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We have 8-wired ethernet cable in the wall and wall socket for two ethernet cables. I am facing the decision how to connect the wires.

I know about two basic possibilities:

  1. I can use the cable as Gigabit ethernet and use it with only one PC. The other connector in the wall wouldn't be usable.
  2. I can use first 4 wires as one 100 megabit ethernet connection and use the other 4 wires as second 100 megabit connection.

My question is: Can I somehow achieve the combination of both possibilities?

I don't want to decide right now what setup I need; I would like to decide each time I plug computers to the wall which setup is better.

Suggested partial solution:

All eight wires will be one gigabit connection, but 4 of them will be also connected to the second half of socket.

I am the only user. And I will remember that in order to connect two computers with 100Mbit connection I need to plug the computers to the wall with only 4 wired cables. This will ensure that one computer won't receive signal from the other computer on unused wires.

However I would like not to do the same on the other side of cables. Hence I would like to have two 100Mbit connection, each using 4 wires, but the ethernet cable in the router from one connection will have nonsense on the unused wires. Is this going to work?

It might depend on the order of confusingly connected wires. Can you suggest correct wiring?

  • Did any answer help you? if so, you should accept the answer so that the question doesn't keep popping up forever, looking for an answer. Alternatively, you could provide and accept your own answer. – Ron Maupin Aug 12 '17 at 4:38
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My suggestion would be to wire the socket as a single connection and then if you later decide to use it as two cables, just use a splitter (a little piece of cable with one plug and two sockets) at both ends. Just make sure to get a splitter for Ethernet (which connects two pairs to one socket and two to another) and not ISDN (which just connects both sockets in parallel).

Connecting the wires to two sockets in parallel may cause signal problems for the gigabit connection and you (or someone else) will forget to use it correctly at least once and plug one end of the cable as a single connection while connecting two computers at the other end.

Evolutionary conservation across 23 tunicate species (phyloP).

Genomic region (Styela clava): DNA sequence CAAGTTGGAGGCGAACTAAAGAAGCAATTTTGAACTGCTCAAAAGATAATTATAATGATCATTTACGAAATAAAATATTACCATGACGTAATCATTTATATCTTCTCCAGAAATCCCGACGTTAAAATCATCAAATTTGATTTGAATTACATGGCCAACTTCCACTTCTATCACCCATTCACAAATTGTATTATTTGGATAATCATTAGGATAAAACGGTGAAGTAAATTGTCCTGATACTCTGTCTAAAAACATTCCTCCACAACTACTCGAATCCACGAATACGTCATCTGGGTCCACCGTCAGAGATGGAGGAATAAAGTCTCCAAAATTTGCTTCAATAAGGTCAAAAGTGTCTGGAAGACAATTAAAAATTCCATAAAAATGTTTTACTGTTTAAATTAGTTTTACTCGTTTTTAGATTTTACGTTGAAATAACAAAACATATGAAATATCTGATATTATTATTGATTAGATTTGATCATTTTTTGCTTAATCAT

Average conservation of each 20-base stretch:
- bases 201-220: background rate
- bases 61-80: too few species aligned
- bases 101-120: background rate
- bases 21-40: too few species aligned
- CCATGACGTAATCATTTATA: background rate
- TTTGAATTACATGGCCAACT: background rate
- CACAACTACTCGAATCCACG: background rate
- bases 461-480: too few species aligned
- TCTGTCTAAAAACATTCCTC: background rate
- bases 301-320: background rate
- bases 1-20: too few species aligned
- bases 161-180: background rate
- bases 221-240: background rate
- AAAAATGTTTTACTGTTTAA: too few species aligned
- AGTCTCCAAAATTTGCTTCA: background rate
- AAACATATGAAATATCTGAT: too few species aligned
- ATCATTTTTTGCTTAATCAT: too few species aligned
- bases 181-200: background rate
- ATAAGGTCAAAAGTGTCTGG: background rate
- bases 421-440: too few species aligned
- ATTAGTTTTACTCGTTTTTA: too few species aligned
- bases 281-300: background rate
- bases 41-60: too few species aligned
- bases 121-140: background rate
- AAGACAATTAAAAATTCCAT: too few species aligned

Upd.

Internal wiring of ethernet splitter

enter image description here

Splitter kind 1, kind 2 useful for patchpanel

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One cable for one connection is the correct way to go. Two 100 Mbps connections on one UTP wire might work under some circumstances, but it might as well cause all kinds of weird problems.

If the cable run is straight and not too long, you could try to use the existing wire to pull through a pair of cables and use both sockets. Careful, this could also go wrong and you could end up with no working cable at all.

If you want to connect multiple devices, the best option might be to wire one socket and then set up an ethernet switch to provide multiple ports.

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    Two 100Mbit connections on one cable works just fine - it the pre-Gigabit era that was dirt common, and we never saw any "weird problems" from it. Consider than a gigabit cable is carrying 4 streams at 250MHz on the same cable. But a single gigabit cable and a gigabit switch at the far end is the right approach to it in the current era. It's at least 5 times as fast, for one thing. It's not limited to two ports, for another. – Ecnerwal Aug 18 '15 at 2:11
  • @Ecnerwal, currently working with an edu that did this in some of their dorms. At 100Base-TX they typically start getting errors on the switch interfaces and as such limit the speeds to 10Base-T (where they effectively have 0 errors) to avoid this. I would call higher than normal errors a potential source of "weird problems." Just because it sometimes works or sometimes doesn't get noticed doesn't mean that it will work well in all circumstances. – YLearn Apr 5 '16 at 5:41